Let Me Tell You About My Lawsuit(s)
By
November 20, 2015

A Manhattan woman recently decided to sue her nephew for giving her a flying bear hug. At his eighth birthday party a few years ago, he leapt at her and landed so hard that they both fell over and her wrist broke. So, rather than just awkwardly entering puberty, he’s apparently also liable for more than $125,000 in damages—in part because, according to testimony, she can no longer hold an hors d’oeuvre plate.

I understand the litigious impulse. When my son was born, I thought seriously about suing him for ruining my vagina. Everyone says the lady bits eventually go back to normal, but how is that possible? Some things, like Laffy Taffy or a LIVESTRONG bracelet, can’t be unstretched.

But then I realized that suing my son would be insane. After all, he only has three major assets: a purple hippo named Myrtle, a blue whale named Miriam, and an as-yet-unnamed blanket. I know these are his most important assets because I have tried to get him to go to sleep without them.

Furthermore, the woman who sued her nephew lost. The jury sided with the now-12-year old, convinced by his “kids will be kids” defense. I can imagine a jury deciding that “fetuses will be fetuses,” especially when it comes to traveling down the birth canal.

You know who really deserves to be sued? My kid’s daycare class. Not the daycare, mind you, which is great. But his classmates. All 13 of them. All 30-odd inches and 27-or-so pounds of each and every one. All often clad in miniature track suits and down vests.

No! I refuse to be deterred by their itty bitty sneakers and teeny tiny overalls in my pursuit of justice. I will remain impervious to their big eyes and jack-o-lantern smiles, super-cute curls and zest for waving to dogs. I will not let their overarching adorableness become exhibit A.

The facts are as follows. After a glorious cold-free summer, my son got sick the Tuesday after Labor Day. The whole class appears to be passing the same germs from one to another, as if the germs were a bong and the classroom a low-lit dorm circa 1995. Come to think of it, there are an awful lot of pillows at this daycare. And was that a flannel shirt tied around a teacher’s waist?

Truth be told, though, my son hasn’t quite learned to share. If little Isabelle or Jaden could talk, no doubt they’d tell him, “Dude, stop bogarting.” I’m almost positive my son’s nose has been running for the past 43 straight days. Whatever. This cold started somewhere. With a judge’s help, I will find the negligent microbe and Purell the fuck out of it.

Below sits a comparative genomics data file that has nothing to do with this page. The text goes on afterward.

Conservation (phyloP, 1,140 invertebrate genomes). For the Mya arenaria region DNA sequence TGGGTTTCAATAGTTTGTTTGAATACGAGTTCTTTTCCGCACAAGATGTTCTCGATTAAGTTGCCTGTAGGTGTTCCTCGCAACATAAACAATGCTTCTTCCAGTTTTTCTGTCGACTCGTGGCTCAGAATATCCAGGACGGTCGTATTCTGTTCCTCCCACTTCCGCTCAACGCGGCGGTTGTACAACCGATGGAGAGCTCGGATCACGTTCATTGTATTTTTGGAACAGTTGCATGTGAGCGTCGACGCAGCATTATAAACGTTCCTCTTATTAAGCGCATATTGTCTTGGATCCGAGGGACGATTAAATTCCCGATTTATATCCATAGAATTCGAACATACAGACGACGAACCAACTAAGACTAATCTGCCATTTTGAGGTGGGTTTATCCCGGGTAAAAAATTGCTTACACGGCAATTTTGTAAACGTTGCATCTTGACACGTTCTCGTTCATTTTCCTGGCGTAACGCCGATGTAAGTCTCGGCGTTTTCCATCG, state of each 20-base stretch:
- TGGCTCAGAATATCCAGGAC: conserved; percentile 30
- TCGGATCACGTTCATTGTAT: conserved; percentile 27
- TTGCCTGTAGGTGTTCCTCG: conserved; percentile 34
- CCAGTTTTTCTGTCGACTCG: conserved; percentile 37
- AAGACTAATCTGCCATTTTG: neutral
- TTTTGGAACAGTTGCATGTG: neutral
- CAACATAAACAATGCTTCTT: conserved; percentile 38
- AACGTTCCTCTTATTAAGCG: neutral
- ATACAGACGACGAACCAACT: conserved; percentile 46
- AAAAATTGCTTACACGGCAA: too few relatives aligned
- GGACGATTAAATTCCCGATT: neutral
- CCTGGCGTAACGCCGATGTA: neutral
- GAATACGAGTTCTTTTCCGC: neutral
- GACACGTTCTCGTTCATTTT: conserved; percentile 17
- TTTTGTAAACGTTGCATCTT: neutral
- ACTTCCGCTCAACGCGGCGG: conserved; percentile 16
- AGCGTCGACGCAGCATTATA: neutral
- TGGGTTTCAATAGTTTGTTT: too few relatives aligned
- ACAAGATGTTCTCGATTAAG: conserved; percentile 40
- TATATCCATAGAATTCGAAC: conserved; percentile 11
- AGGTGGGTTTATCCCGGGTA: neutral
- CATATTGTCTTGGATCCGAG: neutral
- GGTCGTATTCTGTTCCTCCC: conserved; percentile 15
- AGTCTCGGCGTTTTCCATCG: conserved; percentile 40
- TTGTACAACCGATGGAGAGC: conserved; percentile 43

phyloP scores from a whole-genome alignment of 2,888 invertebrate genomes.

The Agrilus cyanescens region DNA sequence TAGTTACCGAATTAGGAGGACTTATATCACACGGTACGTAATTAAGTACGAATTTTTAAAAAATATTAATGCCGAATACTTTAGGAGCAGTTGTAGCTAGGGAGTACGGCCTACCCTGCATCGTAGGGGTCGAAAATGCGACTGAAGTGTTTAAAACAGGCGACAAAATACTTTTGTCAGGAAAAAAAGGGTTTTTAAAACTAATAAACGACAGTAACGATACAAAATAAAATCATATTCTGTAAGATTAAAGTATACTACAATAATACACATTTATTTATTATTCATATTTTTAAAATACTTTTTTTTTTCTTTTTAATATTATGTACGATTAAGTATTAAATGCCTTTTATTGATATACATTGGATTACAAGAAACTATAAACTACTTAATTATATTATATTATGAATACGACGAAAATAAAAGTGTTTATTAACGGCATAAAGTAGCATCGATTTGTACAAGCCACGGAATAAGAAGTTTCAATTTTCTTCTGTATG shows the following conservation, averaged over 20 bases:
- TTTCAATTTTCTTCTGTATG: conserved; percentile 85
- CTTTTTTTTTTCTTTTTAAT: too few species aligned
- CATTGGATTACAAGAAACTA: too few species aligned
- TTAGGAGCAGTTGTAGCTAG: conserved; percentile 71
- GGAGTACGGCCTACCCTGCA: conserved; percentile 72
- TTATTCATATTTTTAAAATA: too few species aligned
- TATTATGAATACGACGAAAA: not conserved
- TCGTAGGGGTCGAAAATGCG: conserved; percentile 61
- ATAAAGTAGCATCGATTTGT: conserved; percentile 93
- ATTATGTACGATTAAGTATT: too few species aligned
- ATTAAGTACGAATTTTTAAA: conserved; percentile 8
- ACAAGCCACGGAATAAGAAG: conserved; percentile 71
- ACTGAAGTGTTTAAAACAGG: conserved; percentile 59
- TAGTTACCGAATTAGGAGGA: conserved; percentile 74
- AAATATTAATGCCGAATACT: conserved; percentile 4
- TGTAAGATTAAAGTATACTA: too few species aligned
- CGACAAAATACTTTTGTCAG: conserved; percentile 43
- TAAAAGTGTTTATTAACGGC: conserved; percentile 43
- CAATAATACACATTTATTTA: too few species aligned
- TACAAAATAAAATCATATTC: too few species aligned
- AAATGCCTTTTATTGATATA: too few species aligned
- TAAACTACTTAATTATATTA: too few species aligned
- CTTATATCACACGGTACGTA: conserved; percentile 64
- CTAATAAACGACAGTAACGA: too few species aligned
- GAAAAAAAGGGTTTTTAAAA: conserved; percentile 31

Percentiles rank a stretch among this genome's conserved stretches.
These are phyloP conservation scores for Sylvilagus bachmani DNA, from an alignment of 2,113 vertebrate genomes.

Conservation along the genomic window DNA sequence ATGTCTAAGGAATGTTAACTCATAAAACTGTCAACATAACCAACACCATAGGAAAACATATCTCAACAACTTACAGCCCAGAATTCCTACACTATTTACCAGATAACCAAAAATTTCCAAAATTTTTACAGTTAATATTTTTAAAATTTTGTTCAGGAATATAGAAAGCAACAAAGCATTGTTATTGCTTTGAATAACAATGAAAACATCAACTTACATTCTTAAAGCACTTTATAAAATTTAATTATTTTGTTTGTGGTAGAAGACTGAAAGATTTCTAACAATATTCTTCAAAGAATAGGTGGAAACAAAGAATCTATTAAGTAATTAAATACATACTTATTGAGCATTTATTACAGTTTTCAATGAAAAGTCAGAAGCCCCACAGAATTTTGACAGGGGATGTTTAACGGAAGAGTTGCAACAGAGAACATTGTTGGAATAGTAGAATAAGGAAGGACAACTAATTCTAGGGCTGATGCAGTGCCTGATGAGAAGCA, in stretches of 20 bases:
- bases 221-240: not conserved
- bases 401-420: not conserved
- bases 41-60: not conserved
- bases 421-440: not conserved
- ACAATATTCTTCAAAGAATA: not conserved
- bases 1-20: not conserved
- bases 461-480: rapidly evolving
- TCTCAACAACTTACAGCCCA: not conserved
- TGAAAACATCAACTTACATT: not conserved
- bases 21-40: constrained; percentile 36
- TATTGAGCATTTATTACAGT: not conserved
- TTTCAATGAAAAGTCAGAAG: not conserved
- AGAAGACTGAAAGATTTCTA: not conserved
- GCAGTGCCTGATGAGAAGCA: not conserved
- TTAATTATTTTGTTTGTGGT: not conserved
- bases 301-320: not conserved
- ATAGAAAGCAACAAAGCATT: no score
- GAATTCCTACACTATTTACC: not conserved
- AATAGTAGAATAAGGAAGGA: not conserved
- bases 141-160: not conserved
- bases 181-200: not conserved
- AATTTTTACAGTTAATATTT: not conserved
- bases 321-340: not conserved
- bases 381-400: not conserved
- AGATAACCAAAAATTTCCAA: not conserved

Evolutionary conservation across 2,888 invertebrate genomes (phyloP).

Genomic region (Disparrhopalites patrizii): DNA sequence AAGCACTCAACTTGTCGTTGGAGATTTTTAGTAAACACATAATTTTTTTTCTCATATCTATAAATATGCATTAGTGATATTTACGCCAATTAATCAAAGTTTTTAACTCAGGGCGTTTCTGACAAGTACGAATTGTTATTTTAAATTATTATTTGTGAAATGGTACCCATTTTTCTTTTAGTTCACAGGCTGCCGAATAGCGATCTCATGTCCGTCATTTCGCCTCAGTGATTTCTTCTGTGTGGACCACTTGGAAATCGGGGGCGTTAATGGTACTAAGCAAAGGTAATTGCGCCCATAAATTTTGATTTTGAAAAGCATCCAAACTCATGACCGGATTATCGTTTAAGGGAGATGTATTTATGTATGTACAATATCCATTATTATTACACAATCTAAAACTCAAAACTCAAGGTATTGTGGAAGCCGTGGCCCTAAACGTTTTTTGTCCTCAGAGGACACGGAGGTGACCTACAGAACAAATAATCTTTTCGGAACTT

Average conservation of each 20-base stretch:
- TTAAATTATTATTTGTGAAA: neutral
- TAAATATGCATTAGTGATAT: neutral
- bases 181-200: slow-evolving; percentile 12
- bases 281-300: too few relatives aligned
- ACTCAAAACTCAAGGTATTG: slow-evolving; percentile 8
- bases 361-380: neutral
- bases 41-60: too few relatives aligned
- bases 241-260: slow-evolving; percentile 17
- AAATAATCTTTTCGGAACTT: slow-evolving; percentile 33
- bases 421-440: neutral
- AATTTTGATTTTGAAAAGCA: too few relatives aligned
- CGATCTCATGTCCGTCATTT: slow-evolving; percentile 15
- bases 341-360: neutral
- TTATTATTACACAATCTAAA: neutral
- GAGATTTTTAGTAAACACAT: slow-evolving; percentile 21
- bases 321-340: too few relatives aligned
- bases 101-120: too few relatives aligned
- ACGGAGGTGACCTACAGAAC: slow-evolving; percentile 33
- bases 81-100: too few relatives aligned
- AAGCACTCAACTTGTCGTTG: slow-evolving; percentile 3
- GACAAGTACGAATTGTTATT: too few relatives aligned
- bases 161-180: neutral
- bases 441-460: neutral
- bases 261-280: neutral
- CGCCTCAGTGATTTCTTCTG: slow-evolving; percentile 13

My poor baby. He wanders around the house wheezing and huffing, his arms outstretched, ready to swat at any hand that gets within a foot of his face. The person who invented zombies had to have been the parent of a child in daycare.

So here we go: Allen v. Brown Bears Class of 2036. Somebody needs to take the blame, compensate me financially, or, at the very least, reimburse me for the kazillion packs of tissues we as a family have gone through. I can’t hold an hors d’oeuvre plate because I’m constantly wiping noses.

A friend on Facebook mentioned that his youngster began coughing on September 23, aka the first day of fall. The dad referred to it as “Rotting Leaves Cough.” I tried searching to check how many likes his post received, since I want to be accurate in my documentation for future reference/depositions. But Facebook keeps timing out. I guess it received a lot!

If only there were a playdate in our future. Because if my son got the cough, there’s no end to who could be sued: my neighbors, for not clearing their leaves. Mark Zuckerberg, for decreasing the need for me to see my friend in real life since I get all his news from my Facebook feed. Also for maybe breaking my internet. OshKosh B’gosh, for not yet inventing a material that’s both fashion-forward and rhinovirus-repellent. The earth, for the changing of the seasons.

Sounds promising, right? Dare I say “class action?” 

 
 

The Higgs Weldon is a humor website with funny stories, articles, cartoons, and one liners. It was started by the Los Angeles stand-up comedy community, but takes submissions from everybody. Please read and enjoy our jokes!


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